Report online or call us on 101. Always call 999 in an emergency.

Road safety cameras

All camera locations are determined based on collision data. To find out more, please visit the Sussex Safer Roads Partnership (SSRP) website. 

In Sussex, we use Gatso cameras which use radar to detect vehicles driving over a speed threshold and then record two images of the vehicle.

On each image the date, time and speed is recorded. We also verify the speed by measuring how many of the white marks on the road the vehicle has passed between the first image and the second. 

Most of our cameras are now digital, the offence images are sent via the 3G and ISDN line network to the back office after the offence has been detected.

These cameras are mounted in the hi-viz camera vans and move from location to location.

The camera operator assesses the speed of an approaching vehicle and if they believe it is exceeding the speed limit they will use the laser on the camera to verify the speed and record the date, time and speed and this is all captured on real time video.

These cameras work by recording the time that a vehicle enters and exits the zone covered by the camera system.

Each zone is calibrated so that the distance between each camera in known and using the time recorded by each camera the speed of the vehicle between the two points can be calculated.

We are currently installing two permanent sites in Sussex for Average Speed Cameras, in Hastings and Brighton, and these will go live later this year.

These cameras monitor junctions and record images of vehicles which fail to stop at the stop lines at red traffic lights.

The cameras are linked to the traffic signals and loops in the road which sense when vehicles drive over them.

When the images from these cameras are received by the Partnership, we can clearly see the time that the lights went amber, when they went red, which lane the vehicle was in and when the vehicle triggered the system.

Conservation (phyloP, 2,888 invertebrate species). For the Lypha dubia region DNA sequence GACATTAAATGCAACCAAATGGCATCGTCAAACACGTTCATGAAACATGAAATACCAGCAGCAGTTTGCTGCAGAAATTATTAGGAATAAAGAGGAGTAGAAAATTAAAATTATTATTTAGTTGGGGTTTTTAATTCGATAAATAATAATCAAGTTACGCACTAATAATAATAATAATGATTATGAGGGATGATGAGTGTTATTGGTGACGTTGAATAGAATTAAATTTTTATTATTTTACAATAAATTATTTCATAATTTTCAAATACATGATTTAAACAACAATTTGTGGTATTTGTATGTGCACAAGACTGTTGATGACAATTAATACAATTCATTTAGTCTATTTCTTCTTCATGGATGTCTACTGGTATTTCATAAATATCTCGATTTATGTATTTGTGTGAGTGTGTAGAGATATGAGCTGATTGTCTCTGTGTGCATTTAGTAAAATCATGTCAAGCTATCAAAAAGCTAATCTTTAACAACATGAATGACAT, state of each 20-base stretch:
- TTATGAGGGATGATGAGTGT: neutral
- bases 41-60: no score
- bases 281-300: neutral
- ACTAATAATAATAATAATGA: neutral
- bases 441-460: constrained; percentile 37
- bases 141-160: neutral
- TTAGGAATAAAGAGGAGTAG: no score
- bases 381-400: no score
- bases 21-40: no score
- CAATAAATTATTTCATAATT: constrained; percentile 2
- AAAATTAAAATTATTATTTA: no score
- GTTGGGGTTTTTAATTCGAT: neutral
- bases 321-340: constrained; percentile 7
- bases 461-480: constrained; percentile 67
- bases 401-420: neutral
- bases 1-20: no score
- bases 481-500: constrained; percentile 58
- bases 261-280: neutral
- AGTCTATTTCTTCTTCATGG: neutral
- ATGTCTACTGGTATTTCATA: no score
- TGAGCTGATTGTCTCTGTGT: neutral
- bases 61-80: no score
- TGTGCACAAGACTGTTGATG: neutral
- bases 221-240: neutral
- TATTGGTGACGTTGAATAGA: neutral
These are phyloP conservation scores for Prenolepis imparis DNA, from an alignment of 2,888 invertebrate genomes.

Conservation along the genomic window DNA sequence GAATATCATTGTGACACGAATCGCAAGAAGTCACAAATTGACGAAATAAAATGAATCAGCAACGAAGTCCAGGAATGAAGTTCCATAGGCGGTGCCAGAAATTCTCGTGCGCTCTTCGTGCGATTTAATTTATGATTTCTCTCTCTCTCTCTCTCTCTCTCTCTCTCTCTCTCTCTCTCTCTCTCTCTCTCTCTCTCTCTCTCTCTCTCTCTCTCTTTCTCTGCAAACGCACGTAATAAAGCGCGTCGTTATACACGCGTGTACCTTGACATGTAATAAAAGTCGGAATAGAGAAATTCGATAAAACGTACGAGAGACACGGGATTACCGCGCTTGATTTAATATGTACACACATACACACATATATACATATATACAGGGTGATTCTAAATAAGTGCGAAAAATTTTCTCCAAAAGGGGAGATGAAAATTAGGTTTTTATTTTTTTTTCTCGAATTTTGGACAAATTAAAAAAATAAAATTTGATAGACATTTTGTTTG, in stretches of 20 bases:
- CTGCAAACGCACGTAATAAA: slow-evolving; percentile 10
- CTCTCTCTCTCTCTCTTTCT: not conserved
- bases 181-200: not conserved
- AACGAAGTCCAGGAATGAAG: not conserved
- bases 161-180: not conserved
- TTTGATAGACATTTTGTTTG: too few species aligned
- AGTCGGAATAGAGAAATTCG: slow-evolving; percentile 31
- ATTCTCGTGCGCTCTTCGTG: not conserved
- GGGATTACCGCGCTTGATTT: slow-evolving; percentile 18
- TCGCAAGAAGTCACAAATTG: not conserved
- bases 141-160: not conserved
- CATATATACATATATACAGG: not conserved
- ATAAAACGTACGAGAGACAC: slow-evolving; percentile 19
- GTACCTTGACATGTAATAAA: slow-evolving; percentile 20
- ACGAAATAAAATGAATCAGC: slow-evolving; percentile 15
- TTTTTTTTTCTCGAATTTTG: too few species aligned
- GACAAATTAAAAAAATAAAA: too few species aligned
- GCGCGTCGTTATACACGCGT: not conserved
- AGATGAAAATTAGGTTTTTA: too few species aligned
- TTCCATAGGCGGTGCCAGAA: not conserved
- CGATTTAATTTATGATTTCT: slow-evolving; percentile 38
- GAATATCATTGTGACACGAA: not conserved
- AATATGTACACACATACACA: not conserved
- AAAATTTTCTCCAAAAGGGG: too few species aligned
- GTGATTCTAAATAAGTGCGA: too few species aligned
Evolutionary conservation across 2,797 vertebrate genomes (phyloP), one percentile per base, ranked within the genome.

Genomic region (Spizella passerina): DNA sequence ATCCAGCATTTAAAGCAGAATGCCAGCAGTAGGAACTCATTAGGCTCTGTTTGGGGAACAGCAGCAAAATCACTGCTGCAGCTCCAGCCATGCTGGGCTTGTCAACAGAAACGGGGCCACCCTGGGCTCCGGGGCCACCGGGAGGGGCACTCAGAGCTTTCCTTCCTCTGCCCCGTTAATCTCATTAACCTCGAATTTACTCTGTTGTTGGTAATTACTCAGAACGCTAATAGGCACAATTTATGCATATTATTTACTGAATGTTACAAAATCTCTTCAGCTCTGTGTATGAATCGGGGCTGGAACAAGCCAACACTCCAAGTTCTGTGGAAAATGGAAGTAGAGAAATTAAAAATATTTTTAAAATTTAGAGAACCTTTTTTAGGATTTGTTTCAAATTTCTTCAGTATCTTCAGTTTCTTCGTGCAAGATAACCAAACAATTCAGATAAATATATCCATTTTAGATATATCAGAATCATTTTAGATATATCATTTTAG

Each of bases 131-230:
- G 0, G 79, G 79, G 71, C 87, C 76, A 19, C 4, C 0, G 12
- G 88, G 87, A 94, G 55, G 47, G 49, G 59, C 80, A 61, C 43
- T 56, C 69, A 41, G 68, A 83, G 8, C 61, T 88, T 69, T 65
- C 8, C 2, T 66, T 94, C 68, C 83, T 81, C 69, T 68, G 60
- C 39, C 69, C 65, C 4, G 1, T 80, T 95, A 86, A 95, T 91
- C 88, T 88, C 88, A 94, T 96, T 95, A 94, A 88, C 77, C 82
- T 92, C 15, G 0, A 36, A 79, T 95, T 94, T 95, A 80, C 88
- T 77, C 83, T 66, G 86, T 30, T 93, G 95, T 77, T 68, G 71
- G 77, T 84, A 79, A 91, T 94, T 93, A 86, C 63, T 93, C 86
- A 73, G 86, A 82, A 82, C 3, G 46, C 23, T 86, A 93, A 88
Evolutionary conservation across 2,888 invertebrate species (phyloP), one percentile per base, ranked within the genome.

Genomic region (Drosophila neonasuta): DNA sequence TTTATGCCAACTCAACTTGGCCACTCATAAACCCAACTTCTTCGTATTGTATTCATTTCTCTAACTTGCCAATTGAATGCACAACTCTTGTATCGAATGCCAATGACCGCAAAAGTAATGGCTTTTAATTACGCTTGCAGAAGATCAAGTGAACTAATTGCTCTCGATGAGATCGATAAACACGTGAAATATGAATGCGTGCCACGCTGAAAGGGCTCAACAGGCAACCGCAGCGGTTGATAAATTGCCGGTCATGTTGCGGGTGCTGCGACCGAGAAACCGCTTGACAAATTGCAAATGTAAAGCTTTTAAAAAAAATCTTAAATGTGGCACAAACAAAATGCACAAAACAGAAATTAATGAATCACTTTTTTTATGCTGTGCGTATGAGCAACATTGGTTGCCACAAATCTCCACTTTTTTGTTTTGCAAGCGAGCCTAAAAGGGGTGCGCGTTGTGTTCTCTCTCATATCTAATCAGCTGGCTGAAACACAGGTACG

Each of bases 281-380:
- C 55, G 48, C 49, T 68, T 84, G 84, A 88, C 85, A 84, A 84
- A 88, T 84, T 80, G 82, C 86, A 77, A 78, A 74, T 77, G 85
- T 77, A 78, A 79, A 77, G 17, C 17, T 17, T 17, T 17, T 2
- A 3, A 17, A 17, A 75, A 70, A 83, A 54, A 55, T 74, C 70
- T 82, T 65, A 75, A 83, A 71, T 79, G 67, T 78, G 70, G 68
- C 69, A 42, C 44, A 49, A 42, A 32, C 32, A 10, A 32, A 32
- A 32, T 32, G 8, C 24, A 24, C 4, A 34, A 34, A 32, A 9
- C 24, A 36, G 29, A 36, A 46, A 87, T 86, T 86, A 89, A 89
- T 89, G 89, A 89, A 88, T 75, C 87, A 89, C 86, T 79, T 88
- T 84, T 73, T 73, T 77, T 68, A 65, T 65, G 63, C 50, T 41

Operation Pinocchio

Sussex Police are running a campaign that looks to tackle motorists who are trying to pervert the course of justice in regards to speeding tickets. Attempting to avoid responsibility for your safety camera offences can be done by:

  • falsely nominating another person, someone who does not exist, or someone who lives abroad.
  • falsely nominating an address known as a “dead letter drop”.
  • accepting an offer from someone who says they can dispose of your offence in exchange for money.
  • altering the appearance of the vehicle and claiming it has been cloned.

The Central Ticketing and Summons Unit have a dedicated team who looks into and reviews all correspondence in relation to motoring offences. They have access to a large number of police and commercial databases to be able to identify false claims. Once recognised, these are robustly dealt with through the court system.

Perverting the course of justice is a very serious offence which can result in life imprisonment. Being convicted of this would give you a criminal record, which would affect employment opportunities, and travel to foreign countries. Points on your licence for a speeding ticket get removed after four years, whereas a criminal record for perverting the course of justice is permanent.

From Monday 24 April, motorists caught speeding could be fined more than they are at present. Fines for motorists driving well over the speed limit will start from 150 per cent of their weekly income rather than the existing level of 100 per cent, up to a maximum of £1000 or £2500 if caught on a motorway.

Following consultation in 2016, revised Sentencing Council guidelines issued to the magistrates' courts now place a greater emphasis on the potential harm that speeding poses and the risk to the public. The Sentencing Council have said the move aims to ensure there is a ‘clear increase in penalty as the seriousness of offending increases’.

As an example, someone who is sentenced for speeding at 101mph or faster in a 70mph limit will be dealt with in a more severe bracket. Inspector Chris Collins of Sussex Police commented, "The increase in sentencing power for magistrates sends out a clear message that those drivers who pose higher risks by speeding will now face harsher penalties. The aim of this is make more drivers abide by the speed limits."